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How to Reduce Insurance Costs and Still Offer Quality Health Care Coverage

Author

David Rodeck

More by David
Author

David Rodeck

More by David

Open enrollment season for health insurance is typically in the fall but can vary depending on the carrier. Even so, now is a great time to evaluate your plan to make sure it's the best plan available, both for your budget and for your employees.

Compare Your Options

You should not renew your company's health insurance plan without comparing it to your other options first. As the market changes every year, your old plan's fees and benefits could be different. At the same time, there may be new plans available that weren't an option for you last year.

If your business has 50 or fewer full-time equivalent employees, you can compare the plans in your state using the Small Business Health Options Program (SHOP) provided by the U.S. Centers for Medicare & Medicaid Services. This site will tell you whether your state has an exchange or whether you need to use the federal exchange. Another option is to consult an insurance broker, a professional who sells health insurance plans from different companies. As the majority of insurance brokers don't work for any one insurance company, they can give you multiple options.

Consider setting up a workplace wellness program to address topics such as fitness, nutrition and smoking cessation.

Consider Sharing Costs With Your Employees

If your business has grown and you can no longer afford to pay for health insurance in full, you may want to consider having your employees pick up some of the cost. While spousal and dependent coverage is important to many employees, one option could be to stop offering coverage for spouses of employees who are eligible for coverage at another job, an arrangement known as a spousal carve out, according to the Society for Human Resource Management.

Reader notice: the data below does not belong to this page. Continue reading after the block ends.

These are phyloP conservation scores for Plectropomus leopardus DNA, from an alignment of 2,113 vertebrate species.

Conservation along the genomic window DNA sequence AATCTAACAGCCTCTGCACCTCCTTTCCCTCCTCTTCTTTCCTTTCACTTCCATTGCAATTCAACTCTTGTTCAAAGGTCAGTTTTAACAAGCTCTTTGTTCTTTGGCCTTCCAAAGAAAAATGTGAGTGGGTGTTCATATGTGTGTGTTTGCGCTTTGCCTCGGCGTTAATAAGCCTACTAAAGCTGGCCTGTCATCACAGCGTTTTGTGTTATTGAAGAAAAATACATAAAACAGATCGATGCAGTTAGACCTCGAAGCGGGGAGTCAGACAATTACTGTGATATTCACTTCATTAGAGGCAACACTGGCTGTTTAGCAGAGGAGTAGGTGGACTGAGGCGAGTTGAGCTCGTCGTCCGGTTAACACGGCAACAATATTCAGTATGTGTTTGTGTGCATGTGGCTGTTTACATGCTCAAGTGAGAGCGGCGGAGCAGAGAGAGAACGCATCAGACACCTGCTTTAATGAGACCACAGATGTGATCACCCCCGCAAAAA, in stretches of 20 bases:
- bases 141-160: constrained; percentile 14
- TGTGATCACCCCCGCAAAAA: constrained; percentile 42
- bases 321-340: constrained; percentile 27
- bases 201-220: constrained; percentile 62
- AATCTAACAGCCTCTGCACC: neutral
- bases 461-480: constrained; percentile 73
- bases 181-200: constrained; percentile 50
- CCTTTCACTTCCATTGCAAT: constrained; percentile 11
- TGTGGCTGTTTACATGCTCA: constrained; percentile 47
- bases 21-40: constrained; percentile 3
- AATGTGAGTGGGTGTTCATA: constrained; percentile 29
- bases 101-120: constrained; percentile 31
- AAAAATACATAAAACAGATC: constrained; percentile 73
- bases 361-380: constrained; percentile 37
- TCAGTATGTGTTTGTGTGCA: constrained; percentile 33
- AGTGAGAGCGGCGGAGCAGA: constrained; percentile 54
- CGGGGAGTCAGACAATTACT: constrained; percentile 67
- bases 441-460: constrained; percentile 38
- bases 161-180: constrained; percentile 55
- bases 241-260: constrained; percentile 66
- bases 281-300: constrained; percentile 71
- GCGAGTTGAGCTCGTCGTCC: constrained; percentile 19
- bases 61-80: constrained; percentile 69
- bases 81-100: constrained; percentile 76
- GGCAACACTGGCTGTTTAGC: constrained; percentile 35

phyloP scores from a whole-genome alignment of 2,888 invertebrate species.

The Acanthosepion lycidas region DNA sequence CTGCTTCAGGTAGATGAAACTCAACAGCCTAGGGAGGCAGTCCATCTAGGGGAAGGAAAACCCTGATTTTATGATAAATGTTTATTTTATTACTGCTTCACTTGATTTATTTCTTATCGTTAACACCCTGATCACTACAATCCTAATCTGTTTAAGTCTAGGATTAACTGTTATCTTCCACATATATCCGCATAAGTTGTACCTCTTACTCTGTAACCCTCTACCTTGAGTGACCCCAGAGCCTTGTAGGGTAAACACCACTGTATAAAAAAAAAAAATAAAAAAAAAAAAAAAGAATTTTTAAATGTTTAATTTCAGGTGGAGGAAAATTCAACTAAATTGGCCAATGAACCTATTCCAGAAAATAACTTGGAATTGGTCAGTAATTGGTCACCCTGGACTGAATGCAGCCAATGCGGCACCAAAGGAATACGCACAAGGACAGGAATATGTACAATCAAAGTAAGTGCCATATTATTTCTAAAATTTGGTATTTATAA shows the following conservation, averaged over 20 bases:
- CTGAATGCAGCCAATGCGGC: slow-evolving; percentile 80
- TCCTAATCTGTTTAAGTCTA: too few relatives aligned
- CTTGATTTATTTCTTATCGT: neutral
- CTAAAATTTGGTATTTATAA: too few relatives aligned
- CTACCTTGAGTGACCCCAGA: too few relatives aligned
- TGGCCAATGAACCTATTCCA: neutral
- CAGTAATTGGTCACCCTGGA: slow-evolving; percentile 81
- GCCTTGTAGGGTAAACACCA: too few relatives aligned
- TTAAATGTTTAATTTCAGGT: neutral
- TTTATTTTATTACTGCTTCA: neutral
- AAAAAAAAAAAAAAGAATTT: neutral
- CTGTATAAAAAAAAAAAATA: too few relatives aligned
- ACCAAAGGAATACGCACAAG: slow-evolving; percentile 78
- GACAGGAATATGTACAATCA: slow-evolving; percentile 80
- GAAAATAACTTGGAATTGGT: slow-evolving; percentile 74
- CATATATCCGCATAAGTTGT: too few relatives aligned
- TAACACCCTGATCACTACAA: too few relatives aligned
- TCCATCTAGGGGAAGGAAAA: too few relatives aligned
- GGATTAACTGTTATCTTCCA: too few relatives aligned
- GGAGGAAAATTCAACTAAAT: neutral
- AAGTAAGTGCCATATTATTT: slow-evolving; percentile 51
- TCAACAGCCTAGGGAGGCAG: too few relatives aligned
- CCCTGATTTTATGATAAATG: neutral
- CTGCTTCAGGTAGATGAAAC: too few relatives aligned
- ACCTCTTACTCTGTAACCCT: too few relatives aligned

You could also cover a smaller share of the premiums for your plan and have your employees pay the difference. In addition, you may want to consider switching to a less expensive plan with higher out-of-pocket expenses for your employees.

Consider a Co-Op

Health care cooperatives provide you with an alternative to buying health insurance from a private insurance company. These organizations are set up by groups of businesses, trade groups and nonprofit organizations to sell insurance to their members.

If co-ops are available in your state, you may want to look into their prices. As USA Today reports, McKinsey and Company found that in states that included co-ops in their health insurance exchanges, 37 percent of the lowest-priced plans were from co-ops.

Work to Control Future Expenses

There are initiatives you can take on during the rest of the year to reduce costs, as well. Consider setting up a workplace wellness program to address topics such as fitness, nutrition and smoking cessation. These programs strive to provide your employees with the tools they need to be healthier, which can in turn lower their insurance expenses.

You should also teach your employees how to use their benefits cost-effectively. For example, if your plan includes a nurse line, you can recommend that your employees call this line first for minor health problems before going to the emergency room. This action could help your employee avoid a lengthy trip to the hospital, saving you both money down the line. Open enrollment season is a great time to give your employees these types of pointers for the upcoming year.

Even though the end of the year is a busy time for small business owners, you must remember to take advantage of the opportunity to evaluate your health insurance options and make sure the plan you choose makes the most sense for your employees and your budget.